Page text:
Community college system approves LPN program, new master plan at NMCC
PRESQUE ISLE, Maine — The Maine Community College System Board of Trustees visited Northern Maine Community College Wednesday, signing off on NMCC’s new licensed practical nurse certificate program and long-term master plan.
NMCC president Tim Crowley said that the community college ran a licensed practical nurse, or LPN, program for many years before deactivating it in 2012, but decided to revive a new LPN certificate program in response to the needs of nursing and rehabilitation health care centers.
“We’re excited about it,” Crowley said Wednesday. “We’ve met with nursing home and rehab facility owners, supervisors and managers, and they’re saying they need someone between a certified nursing assistant, or CNA, and an RN.”
LPNs often provide basic nursing and patient care at a more complex level than a nursing assistant but with less responsibilities than a registered nurse.
If approved by the Maine State Board of Nursing, NMCC’s program would be the only LPN program in the state. Some hospitals have phased out their employment of LPNs, but many nursing homes, rehab centers and long-term care facilities continue to rely on them.
“The industry is calling for that,” Crowley said. “As our population gets older, the demand for those services increases and the need for the LPN is going to grow.”
Employing LPNs in nursing centers “allows RNs to work at the top of their license,” Crowley said, at a time when there is a shortage of registered nurses and other allied health professionals in rural Maine.
“RNs are educated to work at the top of their license, and when they do things less than that, it’s not really utilizing their expertise. Putting this LPN program in place will allow that to happen.”
NMCC’s LPN program would be a 41 week-long certificate program that would let someone go through training in less than a year. Graduates would then have to undergo licensing through the Maine State Board of Nursing.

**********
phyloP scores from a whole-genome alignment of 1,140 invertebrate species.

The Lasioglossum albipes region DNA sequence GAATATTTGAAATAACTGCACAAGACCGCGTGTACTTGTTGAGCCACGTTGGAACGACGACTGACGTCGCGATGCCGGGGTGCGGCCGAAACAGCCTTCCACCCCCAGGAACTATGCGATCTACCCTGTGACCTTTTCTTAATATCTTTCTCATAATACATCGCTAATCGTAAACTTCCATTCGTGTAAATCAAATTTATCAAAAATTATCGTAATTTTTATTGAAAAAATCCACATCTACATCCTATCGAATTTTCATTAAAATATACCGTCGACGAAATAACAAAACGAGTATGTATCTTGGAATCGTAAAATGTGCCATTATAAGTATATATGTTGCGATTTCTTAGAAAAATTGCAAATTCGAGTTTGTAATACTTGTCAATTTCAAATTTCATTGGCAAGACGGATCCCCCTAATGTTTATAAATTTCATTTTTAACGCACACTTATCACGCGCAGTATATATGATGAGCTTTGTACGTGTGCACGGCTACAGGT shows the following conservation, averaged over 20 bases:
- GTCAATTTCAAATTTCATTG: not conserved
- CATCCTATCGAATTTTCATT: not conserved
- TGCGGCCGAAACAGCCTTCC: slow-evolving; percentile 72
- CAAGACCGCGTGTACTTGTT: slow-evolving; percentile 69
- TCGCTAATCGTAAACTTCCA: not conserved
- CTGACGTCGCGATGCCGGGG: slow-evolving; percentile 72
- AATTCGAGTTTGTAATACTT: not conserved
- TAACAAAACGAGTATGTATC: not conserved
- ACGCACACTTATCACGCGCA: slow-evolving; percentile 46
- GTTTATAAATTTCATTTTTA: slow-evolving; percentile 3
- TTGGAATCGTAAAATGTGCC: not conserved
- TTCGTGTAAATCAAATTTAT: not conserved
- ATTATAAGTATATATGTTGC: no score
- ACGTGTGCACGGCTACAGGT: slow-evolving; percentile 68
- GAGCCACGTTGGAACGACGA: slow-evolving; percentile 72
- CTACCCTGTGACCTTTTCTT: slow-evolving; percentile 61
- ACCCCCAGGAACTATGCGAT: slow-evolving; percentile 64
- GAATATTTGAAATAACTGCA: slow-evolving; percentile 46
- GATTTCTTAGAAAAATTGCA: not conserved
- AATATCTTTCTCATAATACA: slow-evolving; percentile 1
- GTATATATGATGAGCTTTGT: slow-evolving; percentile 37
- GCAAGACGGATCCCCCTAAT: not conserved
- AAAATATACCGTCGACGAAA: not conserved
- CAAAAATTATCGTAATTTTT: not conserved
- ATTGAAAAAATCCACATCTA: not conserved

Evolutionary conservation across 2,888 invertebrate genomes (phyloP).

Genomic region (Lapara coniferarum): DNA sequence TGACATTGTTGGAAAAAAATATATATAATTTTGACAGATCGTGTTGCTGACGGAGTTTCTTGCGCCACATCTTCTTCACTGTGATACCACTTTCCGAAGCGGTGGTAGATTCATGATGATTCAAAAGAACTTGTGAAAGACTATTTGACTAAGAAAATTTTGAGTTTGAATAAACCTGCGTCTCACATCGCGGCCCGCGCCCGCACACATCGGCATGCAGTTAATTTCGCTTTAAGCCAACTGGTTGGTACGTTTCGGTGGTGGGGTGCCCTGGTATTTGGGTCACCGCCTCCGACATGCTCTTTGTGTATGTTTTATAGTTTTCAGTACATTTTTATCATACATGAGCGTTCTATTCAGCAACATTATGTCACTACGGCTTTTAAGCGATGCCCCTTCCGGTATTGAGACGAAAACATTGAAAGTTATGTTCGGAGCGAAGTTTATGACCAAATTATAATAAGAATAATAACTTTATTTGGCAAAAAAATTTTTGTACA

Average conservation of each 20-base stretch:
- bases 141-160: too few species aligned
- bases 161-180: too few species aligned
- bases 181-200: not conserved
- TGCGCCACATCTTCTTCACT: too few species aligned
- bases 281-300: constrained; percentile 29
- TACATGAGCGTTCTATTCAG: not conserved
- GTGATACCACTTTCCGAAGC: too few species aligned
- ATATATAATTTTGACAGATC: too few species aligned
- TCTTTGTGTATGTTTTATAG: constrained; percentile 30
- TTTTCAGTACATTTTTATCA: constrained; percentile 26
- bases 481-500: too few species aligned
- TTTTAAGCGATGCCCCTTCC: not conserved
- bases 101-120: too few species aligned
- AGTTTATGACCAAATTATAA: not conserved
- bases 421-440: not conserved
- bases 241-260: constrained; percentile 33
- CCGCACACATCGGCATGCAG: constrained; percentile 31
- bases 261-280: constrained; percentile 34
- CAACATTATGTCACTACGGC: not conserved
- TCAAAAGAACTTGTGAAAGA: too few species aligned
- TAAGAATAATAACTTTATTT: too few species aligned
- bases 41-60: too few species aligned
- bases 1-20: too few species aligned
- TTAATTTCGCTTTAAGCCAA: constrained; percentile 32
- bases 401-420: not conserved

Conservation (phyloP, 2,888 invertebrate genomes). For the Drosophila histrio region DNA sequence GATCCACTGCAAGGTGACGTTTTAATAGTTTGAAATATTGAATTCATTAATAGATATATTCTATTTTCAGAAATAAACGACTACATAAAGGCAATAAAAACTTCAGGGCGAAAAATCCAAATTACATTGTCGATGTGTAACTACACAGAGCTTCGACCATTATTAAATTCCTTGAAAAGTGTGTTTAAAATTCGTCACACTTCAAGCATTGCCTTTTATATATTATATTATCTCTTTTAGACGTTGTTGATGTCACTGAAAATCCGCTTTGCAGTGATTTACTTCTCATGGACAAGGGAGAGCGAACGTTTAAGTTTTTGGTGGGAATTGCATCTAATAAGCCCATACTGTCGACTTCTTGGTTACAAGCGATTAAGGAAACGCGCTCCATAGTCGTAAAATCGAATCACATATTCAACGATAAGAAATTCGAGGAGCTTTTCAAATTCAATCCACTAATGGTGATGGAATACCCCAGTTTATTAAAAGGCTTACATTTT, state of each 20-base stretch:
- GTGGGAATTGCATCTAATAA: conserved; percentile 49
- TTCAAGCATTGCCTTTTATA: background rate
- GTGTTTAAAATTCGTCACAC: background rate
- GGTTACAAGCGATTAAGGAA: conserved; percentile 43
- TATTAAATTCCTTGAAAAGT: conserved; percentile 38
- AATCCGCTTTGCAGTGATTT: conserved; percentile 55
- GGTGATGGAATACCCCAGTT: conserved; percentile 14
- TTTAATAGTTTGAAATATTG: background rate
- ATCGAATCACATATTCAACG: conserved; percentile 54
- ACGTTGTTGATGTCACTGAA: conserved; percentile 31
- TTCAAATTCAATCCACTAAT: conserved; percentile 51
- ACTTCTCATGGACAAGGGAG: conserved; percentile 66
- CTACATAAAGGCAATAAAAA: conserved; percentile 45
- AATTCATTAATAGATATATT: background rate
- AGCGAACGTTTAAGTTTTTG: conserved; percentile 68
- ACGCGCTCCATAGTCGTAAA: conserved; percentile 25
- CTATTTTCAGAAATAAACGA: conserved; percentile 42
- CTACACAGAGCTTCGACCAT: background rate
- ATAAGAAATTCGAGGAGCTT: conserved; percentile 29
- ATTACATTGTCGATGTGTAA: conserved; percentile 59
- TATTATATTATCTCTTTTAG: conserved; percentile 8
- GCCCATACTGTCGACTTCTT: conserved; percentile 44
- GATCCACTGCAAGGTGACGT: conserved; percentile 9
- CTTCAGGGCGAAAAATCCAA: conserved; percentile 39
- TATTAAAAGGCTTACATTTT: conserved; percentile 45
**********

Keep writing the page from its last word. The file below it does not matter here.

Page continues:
Crowley said the LPN program also could serve as a pathway for students who want to later become registered nurses and complete NMCC’s associates degree in nursing.
“If a student wanted to go from the certificate to the associate’s program, they could make that shift and transfer most of those credits.”
NMCC’s nursing program has 32 students in each of its two cohorts and is full every year, Crowley said. “That was one the reasons to add the LPN program.”
The college also has allied health programs in medical assisting, emergency medicine and paramedicine, and a health information technology program offered in collaboration with Kennebec Valley Community College in Fairfield.
During their visit Wednesday, the Maine Community College System Board of Trustees also learned about NMCC’s new master plan for the next 15 years. NMCC offers 37 degree programs and serves about 880 full and part-time students.
“We spent the last two years doing a ‘SWOT’ analysis, looking at our strengths, weaknesses, opportunities and threats,” Crowley said.
Based upon that work and in consultation with the college’s accreditation organization, NMCC developed a strategic plan to guide its work into the future, Crowley said.
Among the goals set in the plan are: improving the use of education and technology, and increasing the college’s retention and graduation rates, Crowley said.
“A lot of the enrollment questions and growth questions are really about changing the technology we work with so we can deliver instruction at a distance. We’re doing that in nursing now and we need to do it in other areas.”
According to NMCC statistics for 2017, the college had a retention rate of 54 percent — meaning 54 percent of first year, full-time students enrolled in the fall of 2016 returned in in the fall of 2017. For students who first enrolled in 2014, NMCC had a graduation rate of 45 percent with another 11 percent of students transferring to other institutions.
Across the Maine Community College System, the graduation rate for the same year’s cohort was 25 percent and the transfer rate 18 percent.
“Maintaining and growing the quality of what we do is very important,” Crowley said. He said the college needs to retain more students who will start and finish. That too is “a part of the plan.”
Crowley also mentioned that the NMCC community is hoping that Maine voters will approve ballot Question 5 this November, which would generate $15 million in investments for the state’s seven community colleges.
Of that $15 million, approximately $1.2 million would be slated for NMCC to help upgrade facilities and programs, including equipment purchases for the college’s diesel hydraulics program and heating and ventilation work at the Andrew’s student residence hall.